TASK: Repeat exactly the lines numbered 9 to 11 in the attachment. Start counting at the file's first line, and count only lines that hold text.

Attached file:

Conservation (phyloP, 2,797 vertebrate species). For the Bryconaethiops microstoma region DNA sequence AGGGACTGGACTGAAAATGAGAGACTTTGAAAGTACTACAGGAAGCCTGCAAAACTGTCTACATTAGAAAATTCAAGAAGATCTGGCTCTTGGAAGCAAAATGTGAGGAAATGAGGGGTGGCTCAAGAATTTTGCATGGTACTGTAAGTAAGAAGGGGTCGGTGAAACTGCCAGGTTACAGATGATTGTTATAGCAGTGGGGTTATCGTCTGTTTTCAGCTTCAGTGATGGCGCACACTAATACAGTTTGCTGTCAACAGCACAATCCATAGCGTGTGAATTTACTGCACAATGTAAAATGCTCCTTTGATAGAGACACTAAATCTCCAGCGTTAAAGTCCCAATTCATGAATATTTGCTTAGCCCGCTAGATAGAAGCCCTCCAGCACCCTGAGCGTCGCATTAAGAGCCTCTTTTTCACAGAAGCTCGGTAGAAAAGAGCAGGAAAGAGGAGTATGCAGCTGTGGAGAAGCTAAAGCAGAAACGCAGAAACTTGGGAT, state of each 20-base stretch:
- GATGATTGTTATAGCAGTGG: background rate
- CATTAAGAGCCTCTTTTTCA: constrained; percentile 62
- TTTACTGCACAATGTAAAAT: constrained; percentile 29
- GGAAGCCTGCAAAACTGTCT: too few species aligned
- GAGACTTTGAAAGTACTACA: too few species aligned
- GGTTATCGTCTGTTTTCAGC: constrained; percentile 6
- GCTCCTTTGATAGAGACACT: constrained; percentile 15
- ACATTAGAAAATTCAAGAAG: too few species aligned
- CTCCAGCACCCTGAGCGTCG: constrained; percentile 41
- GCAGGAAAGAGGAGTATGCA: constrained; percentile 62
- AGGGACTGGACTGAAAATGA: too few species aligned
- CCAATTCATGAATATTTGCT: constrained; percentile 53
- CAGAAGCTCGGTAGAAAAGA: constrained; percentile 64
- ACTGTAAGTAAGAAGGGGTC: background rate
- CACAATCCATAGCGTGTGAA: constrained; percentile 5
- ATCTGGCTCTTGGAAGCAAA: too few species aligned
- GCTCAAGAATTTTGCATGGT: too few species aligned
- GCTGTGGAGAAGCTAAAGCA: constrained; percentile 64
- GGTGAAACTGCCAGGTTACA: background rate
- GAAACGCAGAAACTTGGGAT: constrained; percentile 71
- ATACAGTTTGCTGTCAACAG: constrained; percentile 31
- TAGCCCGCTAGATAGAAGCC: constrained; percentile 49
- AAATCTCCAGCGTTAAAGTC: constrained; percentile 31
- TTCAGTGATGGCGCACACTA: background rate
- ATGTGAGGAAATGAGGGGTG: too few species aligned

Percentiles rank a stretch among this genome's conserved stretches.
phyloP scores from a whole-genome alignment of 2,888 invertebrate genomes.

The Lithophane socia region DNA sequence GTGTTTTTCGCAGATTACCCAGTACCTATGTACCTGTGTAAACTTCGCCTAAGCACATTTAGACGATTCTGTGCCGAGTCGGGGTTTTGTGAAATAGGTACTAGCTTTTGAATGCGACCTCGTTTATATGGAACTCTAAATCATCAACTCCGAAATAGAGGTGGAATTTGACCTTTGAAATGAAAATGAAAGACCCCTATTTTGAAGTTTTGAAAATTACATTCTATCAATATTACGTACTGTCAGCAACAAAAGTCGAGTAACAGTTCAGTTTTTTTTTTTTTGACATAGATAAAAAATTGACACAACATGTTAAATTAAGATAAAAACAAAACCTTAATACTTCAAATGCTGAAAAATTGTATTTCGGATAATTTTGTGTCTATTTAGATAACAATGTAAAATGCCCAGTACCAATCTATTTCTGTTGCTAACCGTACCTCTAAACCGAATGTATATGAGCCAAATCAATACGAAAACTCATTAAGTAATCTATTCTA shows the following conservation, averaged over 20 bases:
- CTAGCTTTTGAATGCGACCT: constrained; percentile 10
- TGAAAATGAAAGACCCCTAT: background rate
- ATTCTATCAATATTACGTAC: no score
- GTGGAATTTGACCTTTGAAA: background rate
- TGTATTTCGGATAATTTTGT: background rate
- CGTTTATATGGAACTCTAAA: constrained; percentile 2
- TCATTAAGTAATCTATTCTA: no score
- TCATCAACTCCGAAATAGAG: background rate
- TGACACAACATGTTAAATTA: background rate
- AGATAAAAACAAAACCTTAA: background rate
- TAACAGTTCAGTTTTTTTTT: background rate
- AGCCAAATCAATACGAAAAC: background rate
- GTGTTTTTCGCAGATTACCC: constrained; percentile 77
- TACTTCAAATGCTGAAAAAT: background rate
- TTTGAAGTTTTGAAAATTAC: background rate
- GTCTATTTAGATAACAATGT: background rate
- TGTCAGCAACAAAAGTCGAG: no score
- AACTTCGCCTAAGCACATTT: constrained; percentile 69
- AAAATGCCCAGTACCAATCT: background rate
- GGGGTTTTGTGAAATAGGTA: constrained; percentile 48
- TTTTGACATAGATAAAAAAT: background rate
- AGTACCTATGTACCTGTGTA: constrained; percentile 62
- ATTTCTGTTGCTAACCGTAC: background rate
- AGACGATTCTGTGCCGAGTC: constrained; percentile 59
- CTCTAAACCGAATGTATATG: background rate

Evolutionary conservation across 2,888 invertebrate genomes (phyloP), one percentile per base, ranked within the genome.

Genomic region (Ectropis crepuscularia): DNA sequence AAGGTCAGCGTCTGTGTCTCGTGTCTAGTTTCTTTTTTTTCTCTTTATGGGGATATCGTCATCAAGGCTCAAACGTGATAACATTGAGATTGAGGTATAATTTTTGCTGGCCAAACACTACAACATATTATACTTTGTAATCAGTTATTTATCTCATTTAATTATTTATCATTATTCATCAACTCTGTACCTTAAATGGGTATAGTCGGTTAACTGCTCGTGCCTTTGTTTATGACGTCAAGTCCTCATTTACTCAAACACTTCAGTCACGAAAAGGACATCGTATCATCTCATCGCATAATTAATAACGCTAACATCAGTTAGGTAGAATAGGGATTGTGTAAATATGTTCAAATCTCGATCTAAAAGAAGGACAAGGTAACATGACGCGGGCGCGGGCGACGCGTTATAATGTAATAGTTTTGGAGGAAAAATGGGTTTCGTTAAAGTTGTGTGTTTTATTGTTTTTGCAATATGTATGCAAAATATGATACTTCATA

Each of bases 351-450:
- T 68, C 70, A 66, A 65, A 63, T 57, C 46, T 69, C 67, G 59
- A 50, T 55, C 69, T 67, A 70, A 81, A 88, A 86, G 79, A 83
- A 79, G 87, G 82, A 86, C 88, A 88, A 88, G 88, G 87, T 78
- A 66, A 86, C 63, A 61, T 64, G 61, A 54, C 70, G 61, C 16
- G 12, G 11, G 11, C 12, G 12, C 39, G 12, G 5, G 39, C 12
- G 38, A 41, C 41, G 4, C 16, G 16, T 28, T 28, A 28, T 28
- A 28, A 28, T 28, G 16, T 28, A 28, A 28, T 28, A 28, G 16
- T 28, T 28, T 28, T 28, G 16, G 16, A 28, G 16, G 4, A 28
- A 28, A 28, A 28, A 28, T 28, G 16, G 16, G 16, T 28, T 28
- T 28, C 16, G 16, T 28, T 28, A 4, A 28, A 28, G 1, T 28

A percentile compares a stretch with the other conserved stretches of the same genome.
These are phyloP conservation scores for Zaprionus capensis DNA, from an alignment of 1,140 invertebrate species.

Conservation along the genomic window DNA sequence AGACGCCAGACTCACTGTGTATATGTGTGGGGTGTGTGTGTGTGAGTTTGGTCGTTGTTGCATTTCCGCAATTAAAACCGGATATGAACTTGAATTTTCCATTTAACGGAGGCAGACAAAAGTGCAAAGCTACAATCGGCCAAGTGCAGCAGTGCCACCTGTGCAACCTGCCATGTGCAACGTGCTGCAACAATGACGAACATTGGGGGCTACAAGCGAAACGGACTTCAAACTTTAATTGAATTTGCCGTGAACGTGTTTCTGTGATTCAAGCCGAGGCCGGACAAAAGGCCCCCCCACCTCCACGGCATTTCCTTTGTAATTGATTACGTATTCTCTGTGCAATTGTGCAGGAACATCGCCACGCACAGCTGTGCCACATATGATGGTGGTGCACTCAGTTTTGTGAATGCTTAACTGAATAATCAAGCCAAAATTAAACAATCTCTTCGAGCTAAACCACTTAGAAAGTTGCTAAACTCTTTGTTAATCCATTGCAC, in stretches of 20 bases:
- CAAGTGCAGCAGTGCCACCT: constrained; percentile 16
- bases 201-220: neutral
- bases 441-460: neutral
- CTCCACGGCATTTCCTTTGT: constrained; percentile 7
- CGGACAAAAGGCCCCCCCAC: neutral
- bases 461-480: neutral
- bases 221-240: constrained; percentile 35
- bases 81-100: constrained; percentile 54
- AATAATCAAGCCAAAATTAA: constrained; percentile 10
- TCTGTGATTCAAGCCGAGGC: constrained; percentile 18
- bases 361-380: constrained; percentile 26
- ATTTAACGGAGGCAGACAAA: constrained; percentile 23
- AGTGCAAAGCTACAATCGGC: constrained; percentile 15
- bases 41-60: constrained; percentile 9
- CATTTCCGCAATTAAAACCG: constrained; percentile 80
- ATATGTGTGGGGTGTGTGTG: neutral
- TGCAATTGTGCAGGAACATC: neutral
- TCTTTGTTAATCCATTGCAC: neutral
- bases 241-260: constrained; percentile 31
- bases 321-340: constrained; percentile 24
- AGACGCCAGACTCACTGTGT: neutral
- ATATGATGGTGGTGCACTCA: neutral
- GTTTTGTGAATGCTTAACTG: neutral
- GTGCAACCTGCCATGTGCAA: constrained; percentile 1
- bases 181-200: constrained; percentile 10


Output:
- ACATTAGAAAATTCAAGAAG: too few species aligned
- CTCCAGCACCCTGAGCGTCG: constrained; percentile 41
- GCAGGAAAGAGGAGTATGCA: constrained; percentile 62